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Daft Punk Geeks Out On Star Wars, Paul McCartney, Brian Wilson & J.J. Abrams

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(Boris Horvat/AFP/Getty Images)

(Boris Horvat/AFP/Getty Images)

Scott T. Sterling
Scott T. Sterling Scott is the rock associate producer for Radio.com....
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As the hype cycle surrounding Daft Punk’s Random Access Memories continues on, the French electronic duo spoke with Stryker of Radio.com station KROQ in Los Angeles for a rare radio interview. Calling from New York where they were doing a small bit of promo earlier this month, Thomas Bangalter and Guy-Manuel de Homem-Christo discussed everything from connecting with the album’s various collaborators to their feelings on director J.J. Abrams taking over the Star Wars franchise. Yes, the robots have feelings about Jedis.

“We feel really good [about it],” Bangalter said of Abrams’ new directorial role in the rebooted Star Wars franchise. “We’ve always been big fans of his work. I happened to have met J.J. a few years back, and he’s a really cool guy. He seems to be the perfect candidate to keep the Force alive.”

Bangalter copped to being a fan of the Abrams-helmed TV show Lost, including the polarizing series finale. “As Pharrell would sing in ‘Get Lucky,’ ‘All ends with beginnings,’” he joked, referencing the producer-vocalist’s lyrics on their collaborative hit, currently at No. 3 on the Hot 100 chart.

They were also excited to report that they have a fan in former Beatle Paul McCartney.

“We haven’t met him, but we have some mutual friends and we learned that he also liked the album, which is really incredible to hear,” Bangalter said. “He was really responsive to the record. It’s cool. It goes with the idea behind RAM, which was being able to interact with the musicians that have inspired us.”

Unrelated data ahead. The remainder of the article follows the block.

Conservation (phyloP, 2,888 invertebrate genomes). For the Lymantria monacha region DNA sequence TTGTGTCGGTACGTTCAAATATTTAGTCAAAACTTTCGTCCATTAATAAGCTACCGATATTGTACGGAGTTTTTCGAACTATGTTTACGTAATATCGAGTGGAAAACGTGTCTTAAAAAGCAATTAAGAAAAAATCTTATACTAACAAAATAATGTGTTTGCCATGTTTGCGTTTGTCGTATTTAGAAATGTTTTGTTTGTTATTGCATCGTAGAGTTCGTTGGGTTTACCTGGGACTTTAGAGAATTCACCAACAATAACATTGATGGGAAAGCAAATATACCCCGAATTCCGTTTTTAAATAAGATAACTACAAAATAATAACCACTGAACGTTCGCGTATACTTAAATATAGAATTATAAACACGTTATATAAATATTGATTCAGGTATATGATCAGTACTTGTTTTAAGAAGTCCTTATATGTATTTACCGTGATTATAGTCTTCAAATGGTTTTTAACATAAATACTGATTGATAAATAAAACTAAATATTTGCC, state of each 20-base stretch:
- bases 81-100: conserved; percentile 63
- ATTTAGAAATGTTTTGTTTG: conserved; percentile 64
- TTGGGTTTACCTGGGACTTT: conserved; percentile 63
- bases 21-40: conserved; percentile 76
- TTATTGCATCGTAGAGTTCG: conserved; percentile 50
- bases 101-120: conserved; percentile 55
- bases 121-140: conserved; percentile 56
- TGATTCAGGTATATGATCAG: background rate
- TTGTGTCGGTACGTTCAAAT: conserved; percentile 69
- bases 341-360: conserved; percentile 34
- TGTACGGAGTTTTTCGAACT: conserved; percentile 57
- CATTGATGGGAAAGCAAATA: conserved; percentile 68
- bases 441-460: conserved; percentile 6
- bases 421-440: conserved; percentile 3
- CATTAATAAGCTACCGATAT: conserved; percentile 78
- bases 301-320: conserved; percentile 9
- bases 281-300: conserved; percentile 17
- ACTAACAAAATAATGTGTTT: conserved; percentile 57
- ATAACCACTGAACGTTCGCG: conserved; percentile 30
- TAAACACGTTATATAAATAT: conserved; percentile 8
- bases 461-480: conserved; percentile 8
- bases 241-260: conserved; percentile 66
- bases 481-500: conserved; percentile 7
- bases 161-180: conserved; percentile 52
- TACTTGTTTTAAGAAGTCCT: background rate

But it’s legendary Beach Boys leader Brian Wilson that both members of Daft Punk say would be the holy grail of collaborators — if they could just find the nerve to meet him.

“I ran into him at Henson Recording Studios when they were recording the ‘We Are the World’ 25th anniversary [version] with Quincy Jones for the Haiti hurricane, but we didn’t speak,” Bangalter explained.

“I [only] saw his car in the parking lot of the studio, and I stopped and stared for two minutes at it,” added de Homem-Christo. “It would be too overwhelming to meet Brian Wilson. I think I would faint. Another time in the same parking lot I saw Mick Jagger, but from the back, walking away. I didn’t’get lucky.”

Generally a man of few words, de Homem-Christo was effusive when talking about the StrokesJulian Casablancas, who collaborated with the pair on RAM song “Instant Crush.”

“We met in our studio back in 2010 when we were still working on Tron through a mutual friend and collaborator,” de Homem-Christo explained. “He actually asked our friend if we wanted to have a cup of coffee and just meet and have a chat. Of course we said yes, because Thomas and me have been the biggest fans of the Strokes since the ’90s. So we met, and we had an instrumental demo on the shelf that we wanted to use for [the album], and as soon as he heard it he jumped on it and was really excited. It was a big surprise for us.”

De Homem-Christo continued: “It really became what ‘Instant Crush’ is today, which is the idea of something hybrid, which is different from things we had done ourselves and anything he’d ever performed as well. Getting out of our comfort zone was something the three of us wanted to do, for sure.”

While Random Access Memories is easily the biggest album of Daft Punk’s career, being one of the most-talked about bands in the world has focused the spotlight on the actual men behind the robot helmets. Despite efforts to maintain anonymity, a blurry photo of both members hanging out in the Columbia Records office recently leaked online, allegedly by fellow electronic duo the Knocks.

“It’s hard, but it’s also fun because it’s a challenge,” Bangalter said. “It becomes also like a game. The idea of anonymity is something we cherish because it’s a statement. It’s also the way we’re living our lives, and we really like the separation between the public image and our private lives. At the same time, it’s part of the entertainment and the mystique of the entire project we’ve built step by step, record after record. Having the ability to make these robots evolve and follow this journey. It’s becoming more and more challenging, but so far so good.”

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